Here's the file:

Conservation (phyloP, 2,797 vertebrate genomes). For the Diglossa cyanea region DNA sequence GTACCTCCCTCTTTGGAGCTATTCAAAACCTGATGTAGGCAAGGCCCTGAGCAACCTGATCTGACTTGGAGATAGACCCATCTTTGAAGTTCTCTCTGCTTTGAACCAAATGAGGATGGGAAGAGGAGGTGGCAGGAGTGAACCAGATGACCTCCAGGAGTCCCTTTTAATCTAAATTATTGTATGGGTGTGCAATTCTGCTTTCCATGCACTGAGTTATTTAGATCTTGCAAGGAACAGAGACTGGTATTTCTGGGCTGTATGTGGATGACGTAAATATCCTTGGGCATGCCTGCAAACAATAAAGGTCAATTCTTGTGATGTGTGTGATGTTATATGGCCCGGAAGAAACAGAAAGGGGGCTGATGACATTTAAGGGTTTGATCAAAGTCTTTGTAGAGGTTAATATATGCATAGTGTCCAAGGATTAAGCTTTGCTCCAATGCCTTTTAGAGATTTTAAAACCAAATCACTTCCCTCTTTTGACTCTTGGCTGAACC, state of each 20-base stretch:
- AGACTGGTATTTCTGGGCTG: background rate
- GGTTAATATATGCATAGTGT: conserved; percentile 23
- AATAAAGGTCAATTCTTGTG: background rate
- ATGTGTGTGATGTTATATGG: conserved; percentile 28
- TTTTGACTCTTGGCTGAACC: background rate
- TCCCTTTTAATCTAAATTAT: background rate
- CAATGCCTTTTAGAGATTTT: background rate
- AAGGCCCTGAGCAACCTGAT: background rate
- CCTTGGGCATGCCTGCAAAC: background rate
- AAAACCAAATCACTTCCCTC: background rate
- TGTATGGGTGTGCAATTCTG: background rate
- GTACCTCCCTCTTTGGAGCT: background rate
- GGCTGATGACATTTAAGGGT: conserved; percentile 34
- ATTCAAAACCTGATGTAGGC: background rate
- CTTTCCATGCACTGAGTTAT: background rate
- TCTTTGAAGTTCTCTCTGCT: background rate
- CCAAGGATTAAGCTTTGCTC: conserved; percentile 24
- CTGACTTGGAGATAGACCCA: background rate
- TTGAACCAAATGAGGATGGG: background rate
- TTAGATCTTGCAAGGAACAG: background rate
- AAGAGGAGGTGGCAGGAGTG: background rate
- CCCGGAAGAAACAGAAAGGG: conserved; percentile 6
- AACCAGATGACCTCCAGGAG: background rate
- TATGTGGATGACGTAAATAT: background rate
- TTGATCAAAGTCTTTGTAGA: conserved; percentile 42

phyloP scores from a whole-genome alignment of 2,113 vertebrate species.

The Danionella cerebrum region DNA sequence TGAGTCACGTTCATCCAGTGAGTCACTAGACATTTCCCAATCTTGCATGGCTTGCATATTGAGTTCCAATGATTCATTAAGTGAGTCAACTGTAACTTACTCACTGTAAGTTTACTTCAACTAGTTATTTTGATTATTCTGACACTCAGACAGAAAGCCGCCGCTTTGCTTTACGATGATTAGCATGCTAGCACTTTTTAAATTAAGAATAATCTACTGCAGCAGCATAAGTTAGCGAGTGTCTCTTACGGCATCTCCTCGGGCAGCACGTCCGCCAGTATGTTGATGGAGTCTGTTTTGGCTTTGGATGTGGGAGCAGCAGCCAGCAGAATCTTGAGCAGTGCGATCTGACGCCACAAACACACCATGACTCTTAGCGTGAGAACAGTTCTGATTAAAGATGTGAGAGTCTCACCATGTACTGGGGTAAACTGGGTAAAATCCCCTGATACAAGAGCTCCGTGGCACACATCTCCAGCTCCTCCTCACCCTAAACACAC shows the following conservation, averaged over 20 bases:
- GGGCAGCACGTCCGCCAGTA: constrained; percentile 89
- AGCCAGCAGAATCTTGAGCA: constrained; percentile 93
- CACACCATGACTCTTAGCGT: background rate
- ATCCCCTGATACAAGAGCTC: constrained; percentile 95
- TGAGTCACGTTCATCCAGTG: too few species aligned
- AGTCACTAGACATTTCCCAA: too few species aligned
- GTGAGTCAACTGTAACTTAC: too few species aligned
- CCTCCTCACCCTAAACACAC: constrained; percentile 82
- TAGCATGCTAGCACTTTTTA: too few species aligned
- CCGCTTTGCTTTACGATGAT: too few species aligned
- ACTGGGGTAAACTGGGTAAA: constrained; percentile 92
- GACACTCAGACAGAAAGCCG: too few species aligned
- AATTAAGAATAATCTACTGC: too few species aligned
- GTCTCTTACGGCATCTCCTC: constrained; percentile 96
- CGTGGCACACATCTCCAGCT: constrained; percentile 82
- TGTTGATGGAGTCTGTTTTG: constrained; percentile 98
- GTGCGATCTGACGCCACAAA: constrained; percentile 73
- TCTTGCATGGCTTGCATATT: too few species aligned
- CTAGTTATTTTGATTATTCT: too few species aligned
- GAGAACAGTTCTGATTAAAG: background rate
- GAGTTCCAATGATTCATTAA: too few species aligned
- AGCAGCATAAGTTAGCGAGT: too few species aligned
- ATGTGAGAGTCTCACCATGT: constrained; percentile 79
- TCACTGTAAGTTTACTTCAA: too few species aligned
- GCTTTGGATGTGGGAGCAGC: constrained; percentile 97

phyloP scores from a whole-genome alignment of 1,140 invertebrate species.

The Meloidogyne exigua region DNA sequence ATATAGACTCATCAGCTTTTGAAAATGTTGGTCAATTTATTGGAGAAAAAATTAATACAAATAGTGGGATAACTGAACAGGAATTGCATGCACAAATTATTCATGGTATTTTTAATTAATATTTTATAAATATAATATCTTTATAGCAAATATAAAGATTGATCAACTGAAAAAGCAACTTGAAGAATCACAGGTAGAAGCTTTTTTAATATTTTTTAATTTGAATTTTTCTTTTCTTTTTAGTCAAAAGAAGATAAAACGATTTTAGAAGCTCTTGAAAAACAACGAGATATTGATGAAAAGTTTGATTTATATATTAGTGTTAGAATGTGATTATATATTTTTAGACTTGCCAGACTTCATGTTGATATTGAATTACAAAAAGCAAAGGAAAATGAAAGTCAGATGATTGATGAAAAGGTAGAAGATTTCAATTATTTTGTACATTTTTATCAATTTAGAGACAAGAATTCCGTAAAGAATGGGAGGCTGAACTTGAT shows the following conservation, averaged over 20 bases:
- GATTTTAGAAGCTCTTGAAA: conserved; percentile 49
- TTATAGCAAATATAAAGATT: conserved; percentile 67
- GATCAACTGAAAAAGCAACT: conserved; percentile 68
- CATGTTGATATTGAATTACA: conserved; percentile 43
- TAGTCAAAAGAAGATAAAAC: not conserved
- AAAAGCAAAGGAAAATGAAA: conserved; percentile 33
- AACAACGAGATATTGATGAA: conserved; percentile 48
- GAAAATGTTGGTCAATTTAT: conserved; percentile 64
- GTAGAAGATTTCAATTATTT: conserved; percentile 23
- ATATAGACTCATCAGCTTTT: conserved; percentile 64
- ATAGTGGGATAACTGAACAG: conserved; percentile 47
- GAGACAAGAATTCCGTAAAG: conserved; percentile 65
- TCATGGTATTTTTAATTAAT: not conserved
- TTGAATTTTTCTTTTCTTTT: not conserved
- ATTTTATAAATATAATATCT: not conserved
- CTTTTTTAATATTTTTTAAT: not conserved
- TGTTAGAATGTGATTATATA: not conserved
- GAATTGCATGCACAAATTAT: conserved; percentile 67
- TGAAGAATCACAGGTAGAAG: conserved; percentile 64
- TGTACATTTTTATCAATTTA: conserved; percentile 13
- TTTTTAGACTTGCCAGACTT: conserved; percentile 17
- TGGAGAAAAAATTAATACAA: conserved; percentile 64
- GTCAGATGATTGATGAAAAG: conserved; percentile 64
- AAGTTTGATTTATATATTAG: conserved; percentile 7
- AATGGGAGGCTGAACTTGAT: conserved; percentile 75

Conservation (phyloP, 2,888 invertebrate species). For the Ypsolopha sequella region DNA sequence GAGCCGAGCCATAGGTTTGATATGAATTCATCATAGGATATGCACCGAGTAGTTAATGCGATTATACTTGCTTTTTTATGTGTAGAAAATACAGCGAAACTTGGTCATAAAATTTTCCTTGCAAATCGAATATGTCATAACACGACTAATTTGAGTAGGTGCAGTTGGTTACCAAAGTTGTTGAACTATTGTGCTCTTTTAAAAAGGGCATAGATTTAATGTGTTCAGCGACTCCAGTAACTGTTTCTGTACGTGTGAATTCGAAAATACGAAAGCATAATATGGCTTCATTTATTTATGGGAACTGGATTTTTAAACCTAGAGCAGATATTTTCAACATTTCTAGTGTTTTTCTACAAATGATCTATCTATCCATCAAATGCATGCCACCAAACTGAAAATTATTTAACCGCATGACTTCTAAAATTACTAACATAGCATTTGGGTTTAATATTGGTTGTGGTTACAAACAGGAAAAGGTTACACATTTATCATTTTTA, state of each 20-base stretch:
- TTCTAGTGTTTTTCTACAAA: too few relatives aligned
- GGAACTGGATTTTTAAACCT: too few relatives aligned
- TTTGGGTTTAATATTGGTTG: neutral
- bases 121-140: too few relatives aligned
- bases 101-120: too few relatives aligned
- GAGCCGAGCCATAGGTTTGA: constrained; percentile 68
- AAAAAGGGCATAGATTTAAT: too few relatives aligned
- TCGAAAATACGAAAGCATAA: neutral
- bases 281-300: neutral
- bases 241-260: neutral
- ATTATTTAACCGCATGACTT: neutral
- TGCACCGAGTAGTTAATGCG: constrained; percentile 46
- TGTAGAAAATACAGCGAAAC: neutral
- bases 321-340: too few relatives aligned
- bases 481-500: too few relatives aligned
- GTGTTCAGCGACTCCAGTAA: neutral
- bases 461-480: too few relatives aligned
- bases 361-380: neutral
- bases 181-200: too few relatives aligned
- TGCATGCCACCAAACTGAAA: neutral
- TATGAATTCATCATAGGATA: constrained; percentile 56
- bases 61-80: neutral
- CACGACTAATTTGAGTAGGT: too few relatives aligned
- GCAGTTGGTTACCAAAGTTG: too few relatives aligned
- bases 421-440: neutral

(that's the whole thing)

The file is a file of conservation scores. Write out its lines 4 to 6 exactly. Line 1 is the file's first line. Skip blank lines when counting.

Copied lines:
- AATAAAGGTCAATTCTTGTG: background rate
- ATGTGTGTGATGTTATATGG: conserved; percentile 28
- TTTTGACTCTTGGCTGAACC: background rate